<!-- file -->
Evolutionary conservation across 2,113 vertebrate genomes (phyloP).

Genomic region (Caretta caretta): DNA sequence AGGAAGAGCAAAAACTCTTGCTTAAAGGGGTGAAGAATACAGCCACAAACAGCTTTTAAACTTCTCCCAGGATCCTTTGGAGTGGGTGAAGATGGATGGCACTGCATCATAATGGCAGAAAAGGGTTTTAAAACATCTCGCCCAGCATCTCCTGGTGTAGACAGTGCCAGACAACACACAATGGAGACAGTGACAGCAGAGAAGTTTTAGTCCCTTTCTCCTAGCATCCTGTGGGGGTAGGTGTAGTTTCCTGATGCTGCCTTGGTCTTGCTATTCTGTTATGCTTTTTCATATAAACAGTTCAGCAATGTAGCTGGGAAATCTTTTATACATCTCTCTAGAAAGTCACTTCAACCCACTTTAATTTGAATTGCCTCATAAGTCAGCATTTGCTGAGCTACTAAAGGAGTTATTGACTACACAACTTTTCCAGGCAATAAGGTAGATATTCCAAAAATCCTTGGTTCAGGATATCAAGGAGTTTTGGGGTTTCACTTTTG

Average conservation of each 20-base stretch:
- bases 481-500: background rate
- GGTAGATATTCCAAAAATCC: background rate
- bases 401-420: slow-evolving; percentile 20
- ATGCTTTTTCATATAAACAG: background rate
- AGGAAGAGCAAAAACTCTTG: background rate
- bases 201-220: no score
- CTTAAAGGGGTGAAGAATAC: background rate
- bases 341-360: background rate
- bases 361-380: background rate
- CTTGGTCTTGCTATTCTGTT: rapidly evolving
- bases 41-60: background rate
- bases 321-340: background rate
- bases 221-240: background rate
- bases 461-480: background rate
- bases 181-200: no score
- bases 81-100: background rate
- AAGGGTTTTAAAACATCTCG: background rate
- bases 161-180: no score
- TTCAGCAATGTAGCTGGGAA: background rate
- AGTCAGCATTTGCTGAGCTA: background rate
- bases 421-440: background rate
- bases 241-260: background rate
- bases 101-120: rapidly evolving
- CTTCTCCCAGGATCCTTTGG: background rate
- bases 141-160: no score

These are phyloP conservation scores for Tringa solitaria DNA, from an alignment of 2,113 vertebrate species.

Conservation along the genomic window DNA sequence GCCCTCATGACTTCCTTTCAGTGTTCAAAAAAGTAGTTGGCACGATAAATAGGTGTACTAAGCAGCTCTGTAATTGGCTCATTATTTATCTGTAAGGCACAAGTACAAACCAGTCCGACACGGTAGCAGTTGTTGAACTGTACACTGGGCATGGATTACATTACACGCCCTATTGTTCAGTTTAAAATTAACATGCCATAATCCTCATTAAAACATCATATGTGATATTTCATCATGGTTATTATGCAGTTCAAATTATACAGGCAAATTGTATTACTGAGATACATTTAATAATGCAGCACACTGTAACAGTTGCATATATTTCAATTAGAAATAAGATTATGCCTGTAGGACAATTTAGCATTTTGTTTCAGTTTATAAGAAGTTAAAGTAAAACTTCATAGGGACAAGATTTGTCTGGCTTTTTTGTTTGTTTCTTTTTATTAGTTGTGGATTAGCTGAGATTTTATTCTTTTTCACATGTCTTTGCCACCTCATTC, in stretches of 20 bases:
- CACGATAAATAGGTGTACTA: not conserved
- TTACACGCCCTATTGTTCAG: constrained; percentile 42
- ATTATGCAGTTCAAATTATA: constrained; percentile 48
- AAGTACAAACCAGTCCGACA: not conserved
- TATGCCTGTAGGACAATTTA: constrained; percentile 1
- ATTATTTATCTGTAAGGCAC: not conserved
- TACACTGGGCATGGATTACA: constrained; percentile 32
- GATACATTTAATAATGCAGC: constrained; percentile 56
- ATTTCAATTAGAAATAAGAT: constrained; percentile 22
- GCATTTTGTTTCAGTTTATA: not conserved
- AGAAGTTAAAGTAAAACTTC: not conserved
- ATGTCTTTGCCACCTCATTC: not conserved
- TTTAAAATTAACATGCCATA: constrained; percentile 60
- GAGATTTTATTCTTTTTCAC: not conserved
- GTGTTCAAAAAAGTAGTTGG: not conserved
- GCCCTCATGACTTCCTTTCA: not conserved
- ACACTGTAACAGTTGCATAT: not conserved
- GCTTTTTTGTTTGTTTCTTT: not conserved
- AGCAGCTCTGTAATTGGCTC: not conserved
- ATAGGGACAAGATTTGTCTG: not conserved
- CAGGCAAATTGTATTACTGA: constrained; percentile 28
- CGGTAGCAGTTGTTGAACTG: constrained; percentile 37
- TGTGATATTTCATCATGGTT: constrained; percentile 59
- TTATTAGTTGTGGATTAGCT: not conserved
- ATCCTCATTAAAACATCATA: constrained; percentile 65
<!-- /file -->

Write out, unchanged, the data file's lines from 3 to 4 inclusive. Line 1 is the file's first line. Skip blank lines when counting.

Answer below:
Average conservation of each 20-base stretch:
- bases 481-500: background rate